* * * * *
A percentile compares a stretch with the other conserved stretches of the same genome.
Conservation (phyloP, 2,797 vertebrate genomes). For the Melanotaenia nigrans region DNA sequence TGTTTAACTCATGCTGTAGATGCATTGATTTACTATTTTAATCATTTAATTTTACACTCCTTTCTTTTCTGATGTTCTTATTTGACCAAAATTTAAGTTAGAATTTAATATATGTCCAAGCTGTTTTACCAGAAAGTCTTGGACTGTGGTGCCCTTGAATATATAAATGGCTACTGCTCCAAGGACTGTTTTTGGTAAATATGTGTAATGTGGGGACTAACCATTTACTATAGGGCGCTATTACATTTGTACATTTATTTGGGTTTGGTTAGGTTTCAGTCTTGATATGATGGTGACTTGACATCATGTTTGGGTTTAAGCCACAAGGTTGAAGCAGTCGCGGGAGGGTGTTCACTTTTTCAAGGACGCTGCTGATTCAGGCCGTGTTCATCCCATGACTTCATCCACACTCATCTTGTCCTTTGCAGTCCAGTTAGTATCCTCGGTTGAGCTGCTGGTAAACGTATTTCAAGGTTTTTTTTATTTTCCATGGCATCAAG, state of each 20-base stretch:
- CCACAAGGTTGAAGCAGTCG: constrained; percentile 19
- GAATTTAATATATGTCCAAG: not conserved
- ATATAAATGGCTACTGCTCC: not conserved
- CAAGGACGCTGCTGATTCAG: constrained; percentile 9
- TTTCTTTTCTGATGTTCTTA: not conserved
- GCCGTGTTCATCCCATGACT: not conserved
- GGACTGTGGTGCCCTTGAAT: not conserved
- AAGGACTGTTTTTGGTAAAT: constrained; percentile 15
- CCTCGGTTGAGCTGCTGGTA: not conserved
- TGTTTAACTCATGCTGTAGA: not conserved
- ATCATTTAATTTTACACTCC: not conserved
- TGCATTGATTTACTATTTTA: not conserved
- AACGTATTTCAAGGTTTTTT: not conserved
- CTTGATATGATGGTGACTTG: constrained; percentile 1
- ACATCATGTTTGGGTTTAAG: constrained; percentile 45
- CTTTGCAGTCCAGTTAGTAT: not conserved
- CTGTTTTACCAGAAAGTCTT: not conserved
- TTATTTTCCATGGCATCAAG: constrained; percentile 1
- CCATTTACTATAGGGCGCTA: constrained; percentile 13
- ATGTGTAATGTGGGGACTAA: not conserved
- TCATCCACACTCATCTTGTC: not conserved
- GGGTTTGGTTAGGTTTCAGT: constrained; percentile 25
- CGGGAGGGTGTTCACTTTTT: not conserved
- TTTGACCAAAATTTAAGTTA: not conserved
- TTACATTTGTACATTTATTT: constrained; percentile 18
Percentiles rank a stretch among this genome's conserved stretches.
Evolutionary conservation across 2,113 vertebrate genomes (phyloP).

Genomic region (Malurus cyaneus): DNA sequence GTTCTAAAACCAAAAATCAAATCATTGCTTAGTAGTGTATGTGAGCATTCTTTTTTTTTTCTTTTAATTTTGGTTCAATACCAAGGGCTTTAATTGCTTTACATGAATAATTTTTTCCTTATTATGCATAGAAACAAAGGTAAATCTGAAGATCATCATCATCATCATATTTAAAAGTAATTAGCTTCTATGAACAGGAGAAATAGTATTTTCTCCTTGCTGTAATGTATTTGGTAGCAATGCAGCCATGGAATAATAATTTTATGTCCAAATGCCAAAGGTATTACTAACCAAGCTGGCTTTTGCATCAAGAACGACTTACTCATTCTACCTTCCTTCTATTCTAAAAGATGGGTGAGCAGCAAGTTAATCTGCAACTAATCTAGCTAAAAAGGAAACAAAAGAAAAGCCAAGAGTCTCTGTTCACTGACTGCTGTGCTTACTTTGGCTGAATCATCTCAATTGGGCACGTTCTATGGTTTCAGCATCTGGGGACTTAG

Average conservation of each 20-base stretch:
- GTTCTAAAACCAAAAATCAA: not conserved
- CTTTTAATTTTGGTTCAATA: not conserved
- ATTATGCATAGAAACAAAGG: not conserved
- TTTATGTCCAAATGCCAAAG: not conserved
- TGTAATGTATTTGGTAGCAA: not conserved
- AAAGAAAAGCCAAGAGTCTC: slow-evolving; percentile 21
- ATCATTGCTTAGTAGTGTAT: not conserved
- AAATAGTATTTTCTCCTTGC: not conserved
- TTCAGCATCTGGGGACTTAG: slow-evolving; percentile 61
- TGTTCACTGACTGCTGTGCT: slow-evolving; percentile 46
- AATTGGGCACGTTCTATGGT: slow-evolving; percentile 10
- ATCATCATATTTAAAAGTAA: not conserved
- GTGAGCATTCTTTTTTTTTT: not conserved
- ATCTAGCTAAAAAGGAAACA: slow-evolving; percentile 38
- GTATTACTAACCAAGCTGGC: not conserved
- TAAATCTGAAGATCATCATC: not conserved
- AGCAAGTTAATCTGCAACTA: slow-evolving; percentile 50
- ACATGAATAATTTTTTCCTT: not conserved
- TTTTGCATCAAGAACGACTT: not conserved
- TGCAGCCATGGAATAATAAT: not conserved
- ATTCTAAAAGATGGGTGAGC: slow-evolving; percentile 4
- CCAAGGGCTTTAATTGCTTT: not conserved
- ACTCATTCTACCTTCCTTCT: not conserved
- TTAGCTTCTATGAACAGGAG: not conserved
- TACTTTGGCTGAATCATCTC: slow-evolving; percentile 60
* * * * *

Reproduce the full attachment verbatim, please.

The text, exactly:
A percentile compares a stretch with the other conserved stretches of the same genome.
Conservation (phyloP, 2,797 vertebrate genomes). For the Melanotaenia nigrans region DNA sequence TGTTTAACTCATGCTGTAGATGCATTGATTTACTATTTTAATCATTTAATTTTACACTCCTTTCTTTTCTGATGTTCTTATTTGACCAAAATTTAAGTTAGAATTTAATATATGTCCAAGCTGTTTTACCAGAAAGTCTTGGACTGTGGTGCCCTTGAATATATAAATGGCTACTGCTCCAAGGACTGTTTTTGGTAAATATGTGTAATGTGGGGACTAACCATTTACTATAGGGCGCTATTACATTTGTACATTTATTTGGGTTTGGTTAGGTTTCAGTCTTGATATGATGGTGACTTGACATCATGTTTGGGTTTAAGCCACAAGGTTGAAGCAGTCGCGGGAGGGTGTTCACTTTTTCAAGGACGCTGCTGATTCAGGCCGTGTTCATCCCATGACTTCATCCACACTCATCTTGTCCTTTGCAGTCCAGTTAGTATCCTCGGTTGAGCTGCTGGTAAACGTATTTCAAGGTTTTTTTTATTTTCCATGGCATCAAG, state of each 20-base stretch:
- CCACAAGGTTGAAGCAGTCG: constrained; percentile 19
- GAATTTAATATATGTCCAAG: not conserved
- ATATAAATGGCTACTGCTCC: not conserved
- CAAGGACGCTGCTGATTCAG: constrained; percentile 9
- TTTCTTTTCTGATGTTCTTA: not conserved
- GCCGTGTTCATCCCATGACT: not conserved
- GGACTGTGGTGCCCTTGAAT: not conserved
- AAGGACTGTTTTTGGTAAAT: constrained; percentile 15
- CCTCGGTTGAGCTGCTGGTA: not conserved
- TGTTTAACTCATGCTGTAGA: not conserved
- ATCATTTAATTTTACACTCC: not conserved
- TGCATTGATTTACTATTTTA: not conserved
- AACGTATTTCAAGGTTTTTT: not conserved
- CTTGATATGATGGTGACTTG: constrained; percentile 1
- ACATCATGTTTGGGTTTAAG: constrained; percentile 45
- CTTTGCAGTCCAGTTAGTAT: not conserved
- CTGTTTTACCAGAAAGTCTT: not conserved
- TTATTTTCCATGGCATCAAG: constrained; percentile 1
- CCATTTACTATAGGGCGCTA: constrained; percentile 13
- ATGTGTAATGTGGGGACTAA: not conserved
- TCATCCACACTCATCTTGTC: not conserved
- GGGTTTGGTTAGGTTTCAGT: constrained; percentile 25
- CGGGAGGGTGTTCACTTTTT: not conserved
- TTTGACCAAAATTTAAGTTA: not conserved
- TTACATTTGTACATTTATTT: constrained; percentile 18
Percentiles rank a stretch among this genome's conserved stretches.
Evolutionary conservation across 2,113 vertebrate genomes (phyloP).

Genomic region (Malurus cyaneus): DNA sequence GTTCTAAAACCAAAAATCAAATCATTGCTTAGTAGTGTATGTGAGCATTCTTTTTTTTTTCTTTTAATTTTGGTTCAATACCAAGGGCTTTAATTGCTTTACATGAATAATTTTTTCCTTATTATGCATAGAAACAAAGGTAAATCTGAAGATCATCATCATCATCATATTTAAAAGTAATTAGCTTCTATGAACAGGAGAAATAGTATTTTCTCCTTGCTGTAATGTATTTGGTAGCAATGCAGCCATGGAATAATAATTTTATGTCCAAATGCCAAAGGTATTACTAACCAAGCTGGCTTTTGCATCAAGAACGACTTACTCATTCTACCTTCCTTCTATTCTAAAAGATGGGTGAGCAGCAAGTTAATCTGCAACTAATCTAGCTAAAAAGGAAACAAAAGAAAAGCCAAGAGTCTCTGTTCACTGACTGCTGTGCTTACTTTGGCTGAATCATCTCAATTGGGCACGTTCTATGGTTTCAGCATCTGGGGACTTAG

Average conservation of each 20-base stretch:
- GTTCTAAAACCAAAAATCAA: not conserved
- CTTTTAATTTTGGTTCAATA: not conserved
- ATTATGCATAGAAACAAAGG: not conserved
- TTTATGTCCAAATGCCAAAG: not conserved
- TGTAATGTATTTGGTAGCAA: not conserved
- AAAGAAAAGCCAAGAGTCTC: slow-evolving; percentile 21
- ATCATTGCTTAGTAGTGTAT: not conserved
- AAATAGTATTTTCTCCTTGC: not conserved
- TTCAGCATCTGGGGACTTAG: slow-evolving; percentile 61
- TGTTCACTGACTGCTGTGCT: slow-evolving; percentile 46
- AATTGGGCACGTTCTATGGT: slow-evolving; percentile 10
- ATCATCATATTTAAAAGTAA: not conserved
- GTGAGCATTCTTTTTTTTTT: not conserved
- ATCTAGCTAAAAAGGAAACA: slow-evolving; percentile 38
- GTATTACTAACCAAGCTGGC: not conserved
- TAAATCTGAAGATCATCATC: not conserved
- AGCAAGTTAATCTGCAACTA: slow-evolving; percentile 50
- ACATGAATAATTTTTTCCTT: not conserved
- TTTTGCATCAAGAACGACTT: not conserved
- TGCAGCCATGGAATAATAAT: not conserved
- ATTCTAAAAGATGGGTGAGC: slow-evolving; percentile 4
- CCAAGGGCTTTAATTGCTTT: not conserved
- ACTCATTCTACCTTCCTTCT: not conserved
- TTAGCTTCTATGAACAGGAG: not conserved
- TACTTTGGCTGAATCATCTC: slow-evolving; percentile 60